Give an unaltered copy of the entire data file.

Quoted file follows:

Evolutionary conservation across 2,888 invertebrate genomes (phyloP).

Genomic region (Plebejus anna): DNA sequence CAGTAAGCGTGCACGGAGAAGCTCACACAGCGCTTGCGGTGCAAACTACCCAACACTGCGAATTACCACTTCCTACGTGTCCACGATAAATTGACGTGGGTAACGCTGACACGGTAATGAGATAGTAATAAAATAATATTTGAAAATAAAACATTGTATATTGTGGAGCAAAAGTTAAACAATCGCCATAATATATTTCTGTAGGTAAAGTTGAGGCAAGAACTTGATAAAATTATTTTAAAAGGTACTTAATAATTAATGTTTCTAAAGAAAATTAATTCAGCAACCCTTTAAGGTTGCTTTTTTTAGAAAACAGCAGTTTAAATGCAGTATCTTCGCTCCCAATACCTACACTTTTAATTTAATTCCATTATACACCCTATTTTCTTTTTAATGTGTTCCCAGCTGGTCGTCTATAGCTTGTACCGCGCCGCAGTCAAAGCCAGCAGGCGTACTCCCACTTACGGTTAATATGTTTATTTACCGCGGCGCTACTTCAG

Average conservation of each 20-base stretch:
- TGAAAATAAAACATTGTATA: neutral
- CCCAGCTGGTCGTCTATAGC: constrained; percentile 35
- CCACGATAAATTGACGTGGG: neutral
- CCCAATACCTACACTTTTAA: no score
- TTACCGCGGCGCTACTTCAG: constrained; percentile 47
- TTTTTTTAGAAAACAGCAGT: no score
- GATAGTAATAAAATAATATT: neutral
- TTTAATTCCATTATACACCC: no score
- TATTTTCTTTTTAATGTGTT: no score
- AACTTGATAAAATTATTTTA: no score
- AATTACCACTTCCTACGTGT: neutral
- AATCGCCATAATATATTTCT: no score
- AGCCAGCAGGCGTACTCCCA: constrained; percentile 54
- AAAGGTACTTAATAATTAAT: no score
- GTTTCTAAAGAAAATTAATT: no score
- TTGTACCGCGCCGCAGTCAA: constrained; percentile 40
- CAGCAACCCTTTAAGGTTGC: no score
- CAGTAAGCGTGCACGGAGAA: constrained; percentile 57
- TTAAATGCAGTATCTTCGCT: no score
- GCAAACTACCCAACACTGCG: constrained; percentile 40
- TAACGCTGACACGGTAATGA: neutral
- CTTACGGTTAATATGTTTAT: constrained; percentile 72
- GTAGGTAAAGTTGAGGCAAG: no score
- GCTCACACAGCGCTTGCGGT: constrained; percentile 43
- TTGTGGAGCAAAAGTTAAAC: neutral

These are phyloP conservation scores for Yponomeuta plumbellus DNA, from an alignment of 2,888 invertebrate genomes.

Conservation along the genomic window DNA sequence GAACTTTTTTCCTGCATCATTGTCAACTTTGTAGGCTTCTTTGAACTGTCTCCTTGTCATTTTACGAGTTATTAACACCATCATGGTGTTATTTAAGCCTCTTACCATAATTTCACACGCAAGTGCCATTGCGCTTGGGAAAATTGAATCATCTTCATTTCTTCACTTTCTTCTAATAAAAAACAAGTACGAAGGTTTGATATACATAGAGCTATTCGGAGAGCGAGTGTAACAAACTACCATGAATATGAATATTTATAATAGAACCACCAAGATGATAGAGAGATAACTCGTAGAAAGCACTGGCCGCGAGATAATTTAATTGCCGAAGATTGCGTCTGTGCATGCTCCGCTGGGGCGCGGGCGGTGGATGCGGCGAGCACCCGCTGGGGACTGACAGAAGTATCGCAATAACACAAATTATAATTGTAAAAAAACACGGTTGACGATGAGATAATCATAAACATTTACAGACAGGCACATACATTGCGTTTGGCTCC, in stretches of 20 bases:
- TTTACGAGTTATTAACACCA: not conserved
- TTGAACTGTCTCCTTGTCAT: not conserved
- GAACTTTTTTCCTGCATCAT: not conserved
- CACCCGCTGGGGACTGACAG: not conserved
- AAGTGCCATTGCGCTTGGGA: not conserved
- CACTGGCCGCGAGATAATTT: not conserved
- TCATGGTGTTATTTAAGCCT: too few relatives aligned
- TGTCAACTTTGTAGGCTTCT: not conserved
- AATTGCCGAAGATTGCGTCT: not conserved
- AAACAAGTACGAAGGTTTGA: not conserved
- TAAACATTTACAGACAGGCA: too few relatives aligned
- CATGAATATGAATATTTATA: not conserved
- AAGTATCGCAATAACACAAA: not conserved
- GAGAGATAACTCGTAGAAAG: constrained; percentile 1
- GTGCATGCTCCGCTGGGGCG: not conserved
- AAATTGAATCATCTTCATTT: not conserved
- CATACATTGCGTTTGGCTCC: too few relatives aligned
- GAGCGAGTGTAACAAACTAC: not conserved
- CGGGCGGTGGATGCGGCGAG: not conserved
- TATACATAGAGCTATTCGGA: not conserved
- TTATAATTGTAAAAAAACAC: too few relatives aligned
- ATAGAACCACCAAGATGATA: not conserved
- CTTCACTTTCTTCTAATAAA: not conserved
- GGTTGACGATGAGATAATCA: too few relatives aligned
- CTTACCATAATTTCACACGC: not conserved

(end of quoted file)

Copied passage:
Evolutionary conservation across 2,888 invertebrate genomes (phyloP).

Genomic region (Plebejus anna): DNA sequence CAGTAAGCGTGCACGGAGAAGCTCACACAGCGCTTGCGGTGCAAACTACCCAACACTGCGAATTACCACTTCCTACGTGTCCACGATAAATTGACGTGGGTAACGCTGACACGGTAATGAGATAGTAATAAAATAATATTTGAAAATAAAACATTGTATATTGTGGAGCAAAAGTTAAACAATCGCCATAATATATTTCTGTAGGTAAAGTTGAGGCAAGAACTTGATAAAATTATTTTAAAAGGTACTTAATAATTAATGTTTCTAAAGAAAATTAATTCAGCAACCCTTTAAGGTTGCTTTTTTTAGAAAACAGCAGTTTAAATGCAGTATCTTCGCTCCCAATACCTACACTTTTAATTTAATTCCATTATACACCCTATTTTCTTTTTAATGTGTTCCCAGCTGGTCGTCTATAGCTTGTACCGCGCCGCAGTCAAAGCCAGCAGGCGTACTCCCACTTACGGTTAATATGTTTATTTACCGCGGCGCTACTTCAG

Average conservation of each 20-base stretch:
- TGAAAATAAAACATTGTATA: neutral
- CCCAGCTGGTCGTCTATAGC: constrained; percentile 35
- CCACGATAAATTGACGTGGG: neutral
- CCCAATACCTACACTTTTAA: no score
- TTACCGCGGCGCTACTTCAG: constrained; percentile 47
- TTTTTTTAGAAAACAGCAGT: no score
- GATAGTAATAAAATAATATT: neutral
- TTTAATTCCATTATACACCC: no score
- TATTTTCTTTTTAATGTGTT: no score
- AACTTGATAAAATTATTTTA: no score
- AATTACCACTTCCTACGTGT: neutral
- AATCGCCATAATATATTTCT: no score
- AGCCAGCAGGCGTACTCCCA: constrained; percentile 54
- AAAGGTACTTAATAATTAAT: no score
- GTTTCTAAAGAAAATTAATT: no score
- TTGTACCGCGCCGCAGTCAA: constrained; percentile 40
- CAGCAACCCTTTAAGGTTGC: no score
- CAGTAAGCGTGCACGGAGAA: constrained; percentile 57
- TTAAATGCAGTATCTTCGCT: no score
- GCAAACTACCCAACACTGCG: constrained; percentile 40
- TAACGCTGACACGGTAATGA: neutral
- CTTACGGTTAATATGTTTAT: constrained; percentile 72
- GTAGGTAAAGTTGAGGCAAG: no score
- GCTCACACAGCGCTTGCGGT: constrained; percentile 43
- TTGTGGAGCAAAAGTTAAAC: neutral

These are phyloP conservation scores for Yponomeuta plumbellus DNA, from an alignment of 2,888 invertebrate genomes.

Conservation along the genomic window DNA sequence GAACTTTTTTCCTGCATCATTGTCAACTTTGTAGGCTTCTTTGAACTGTCTCCTTGTCATTTTACGAGTTATTAACACCATCATGGTGTTATTTAAGCCTCTTACCATAATTTCACACGCAAGTGCCATTGCGCTTGGGAAAATTGAATCATCTTCATTTCTTCACTTTCTTCTAATAAAAAACAAGTACGAAGGTTTGATATACATAGAGCTATTCGGAGAGCGAGTGTAACAAACTACCATGAATATGAATATTTATAATAGAACCACCAAGATGATAGAGAGATAACTCGTAGAAAGCACTGGCCGCGAGATAATTTAATTGCCGAAGATTGCGTCTGTGCATGCTCCGCTGGGGCGCGGGCGGTGGATGCGGCGAGCACCCGCTGGGGACTGACAGAAGTATCGCAATAACACAAATTATAATTGTAAAAAAACACGGTTGACGATGAGATAATCATAAACATTTACAGACAGGCACATACATTGCGTTTGGCTCC, in stretches of 20 bases:
- TTTACGAGTTATTAACACCA: not conserved
- TTGAACTGTCTCCTTGTCAT: not conserved
- GAACTTTTTTCCTGCATCAT: not conserved
- CACCCGCTGGGGACTGACAG: not conserved
- AAGTGCCATTGCGCTTGGGA: not conserved
- CACTGGCCGCGAGATAATTT: not conserved
- TCATGGTGTTATTTAAGCCT: too few relatives aligned
- TGTCAACTTTGTAGGCTTCT: not conserved
- AATTGCCGAAGATTGCGTCT: not conserved
- AAACAAGTACGAAGGTTTGA: not conserved
- TAAACATTTACAGACAGGCA: too few relatives aligned
- CATGAATATGAATATTTATA: not conserved
- AAGTATCGCAATAACACAAA: not conserved
- GAGAGATAACTCGTAGAAAG: constrained; percentile 1
- GTGCATGCTCCGCTGGGGCG: not conserved
- AAATTGAATCATCTTCATTT: not conserved
- CATACATTGCGTTTGGCTCC: too few relatives aligned
- GAGCGAGTGTAACAAACTAC: not conserved
- CGGGCGGTGGATGCGGCGAG: not conserved
- TATACATAGAGCTATTCGGA: not conserved
- TTATAATTGTAAAAAAACAC: too few relatives aligned
- ATAGAACCACCAAGATGATA: not conserved
- CTTCACTTTCTTCTAATAAA: not conserved
- GGTTGACGATGAGATAATCA: too few relatives aligned
- CTTACCATAATTTCACACGC: not conserved